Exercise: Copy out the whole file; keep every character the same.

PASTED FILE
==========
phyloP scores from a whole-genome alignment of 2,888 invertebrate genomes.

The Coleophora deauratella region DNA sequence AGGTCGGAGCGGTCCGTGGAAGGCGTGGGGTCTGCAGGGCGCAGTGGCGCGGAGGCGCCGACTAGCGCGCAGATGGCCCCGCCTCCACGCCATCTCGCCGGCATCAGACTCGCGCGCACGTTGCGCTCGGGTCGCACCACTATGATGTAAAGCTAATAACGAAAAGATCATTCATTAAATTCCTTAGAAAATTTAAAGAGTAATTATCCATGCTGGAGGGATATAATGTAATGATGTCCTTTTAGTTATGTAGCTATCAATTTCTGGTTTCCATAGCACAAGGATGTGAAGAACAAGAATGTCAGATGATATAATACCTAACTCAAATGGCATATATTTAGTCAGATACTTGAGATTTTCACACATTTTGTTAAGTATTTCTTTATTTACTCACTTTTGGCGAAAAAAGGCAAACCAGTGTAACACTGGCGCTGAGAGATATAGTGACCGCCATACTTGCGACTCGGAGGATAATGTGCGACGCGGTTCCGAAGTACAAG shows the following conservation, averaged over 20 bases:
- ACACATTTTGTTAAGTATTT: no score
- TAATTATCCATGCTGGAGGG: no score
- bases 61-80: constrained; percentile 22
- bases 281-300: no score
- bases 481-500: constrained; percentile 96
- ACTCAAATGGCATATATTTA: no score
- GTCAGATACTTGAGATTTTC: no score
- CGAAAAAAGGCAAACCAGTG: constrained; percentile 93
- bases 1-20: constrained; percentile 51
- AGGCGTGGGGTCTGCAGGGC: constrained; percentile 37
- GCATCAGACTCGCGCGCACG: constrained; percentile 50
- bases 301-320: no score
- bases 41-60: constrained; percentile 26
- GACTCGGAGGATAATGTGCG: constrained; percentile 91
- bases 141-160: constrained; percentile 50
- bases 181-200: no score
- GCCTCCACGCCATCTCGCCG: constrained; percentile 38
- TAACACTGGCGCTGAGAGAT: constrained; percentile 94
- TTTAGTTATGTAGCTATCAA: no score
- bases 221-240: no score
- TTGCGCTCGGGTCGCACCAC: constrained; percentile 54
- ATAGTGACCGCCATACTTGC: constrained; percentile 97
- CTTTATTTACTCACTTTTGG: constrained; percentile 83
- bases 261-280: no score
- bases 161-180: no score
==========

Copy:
phyloP scores from a whole-genome alignment of 2,888 invertebrate genomes.

The Coleophora deauratella region DNA sequence AGGTCGGAGCGGTCCGTGGAAGGCGTGGGGTCTGCAGGGCGCAGTGGCGCGGAGGCGCCGACTAGCGCGCAGATGGCCCCGCCTCCACGCCATCTCGCCGGCATCAGACTCGCGCGCACGTTGCGCTCGGGTCGCACCACTATGATGTAAAGCTAATAACGAAAAGATCATTCATTAAATTCCTTAGAAAATTTAAAGAGTAATTATCCATGCTGGAGGGATATAATGTAATGATGTCCTTTTAGTTATGTAGCTATCAATTTCTGGTTTCCATAGCACAAGGATGTGAAGAACAAGAATGTCAGATGATATAATACCTAACTCAAATGGCATATATTTAGTCAGATACTTGAGATTTTCACACATTTTGTTAAGTATTTCTTTATTTACTCACTTTTGGCGAAAAAAGGCAAACCAGTGTAACACTGGCGCTGAGAGATATAGTGACCGCCATACTTGCGACTCGGAGGATAATGTGCGACGCGGTTCCGAAGTACAAG shows the following conservation, averaged over 20 bases:
- ACACATTTTGTTAAGTATTT: no score
- TAATTATCCATGCTGGAGGG: no score
- bases 61-80: constrained; percentile 22
- bases 281-300: no score
- bases 481-500: constrained; percentile 96
- ACTCAAATGGCATATATTTA: no score
- GTCAGATACTTGAGATTTTC: no score
- CGAAAAAAGGCAAACCAGTG: constrained; percentile 93
- bases 1-20: constrained; percentile 51
- AGGCGTGGGGTCTGCAGGGC: constrained; percentile 37
- GCATCAGACTCGCGCGCACG: constrained; percentile 50
- bases 301-320: no score
- bases 41-60: constrained; percentile 26
- GACTCGGAGGATAATGTGCG: constrained; percentile 91
- bases 141-160: constrained; percentile 50
- bases 181-200: no score
- GCCTCCACGCCATCTCGCCG: constrained; percentile 38
- TAACACTGGCGCTGAGAGAT: constrained; percentile 94
- TTTAGTTATGTAGCTATCAA: no score
- bases 221-240: no score
- TTGCGCTCGGGTCGCACCAC: constrained; percentile 54
- ATAGTGACCGCCATACTTGC: constrained; percentile 97
- CTTTATTTACTCACTTTTGG: constrained; percentile 83
- bases 261-280: no score
- bases 161-180: no score